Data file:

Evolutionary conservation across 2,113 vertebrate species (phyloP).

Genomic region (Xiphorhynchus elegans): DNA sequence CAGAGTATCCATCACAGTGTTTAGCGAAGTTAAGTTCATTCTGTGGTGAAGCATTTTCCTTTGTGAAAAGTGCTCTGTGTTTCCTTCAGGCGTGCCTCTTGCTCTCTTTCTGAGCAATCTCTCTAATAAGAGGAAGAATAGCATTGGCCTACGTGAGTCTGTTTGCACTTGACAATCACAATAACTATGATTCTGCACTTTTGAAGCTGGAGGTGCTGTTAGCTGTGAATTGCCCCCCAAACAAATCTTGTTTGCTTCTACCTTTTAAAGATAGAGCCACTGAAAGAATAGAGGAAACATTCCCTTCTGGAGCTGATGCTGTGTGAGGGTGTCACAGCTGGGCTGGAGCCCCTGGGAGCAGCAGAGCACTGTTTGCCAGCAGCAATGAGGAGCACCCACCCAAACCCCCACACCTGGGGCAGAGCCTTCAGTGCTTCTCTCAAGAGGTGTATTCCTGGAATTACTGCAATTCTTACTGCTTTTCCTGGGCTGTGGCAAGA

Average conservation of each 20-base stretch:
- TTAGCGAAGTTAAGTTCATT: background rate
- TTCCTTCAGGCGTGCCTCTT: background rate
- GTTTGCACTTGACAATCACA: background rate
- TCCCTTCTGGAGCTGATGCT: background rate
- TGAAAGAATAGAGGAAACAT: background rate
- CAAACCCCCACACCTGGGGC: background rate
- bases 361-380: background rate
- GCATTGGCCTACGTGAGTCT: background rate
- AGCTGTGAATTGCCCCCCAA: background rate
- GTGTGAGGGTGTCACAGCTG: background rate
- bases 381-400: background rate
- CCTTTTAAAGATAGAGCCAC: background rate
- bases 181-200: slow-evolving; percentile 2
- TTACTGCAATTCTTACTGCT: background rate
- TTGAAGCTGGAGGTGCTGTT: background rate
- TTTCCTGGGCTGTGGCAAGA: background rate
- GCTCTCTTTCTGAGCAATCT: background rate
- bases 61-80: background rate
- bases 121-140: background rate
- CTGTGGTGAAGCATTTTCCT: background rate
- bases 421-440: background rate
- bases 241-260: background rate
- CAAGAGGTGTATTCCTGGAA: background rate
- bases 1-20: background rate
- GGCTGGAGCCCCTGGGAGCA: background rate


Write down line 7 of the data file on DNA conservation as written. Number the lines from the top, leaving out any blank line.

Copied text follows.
- TCCCTTCTGGAGCTGATGCT: background rate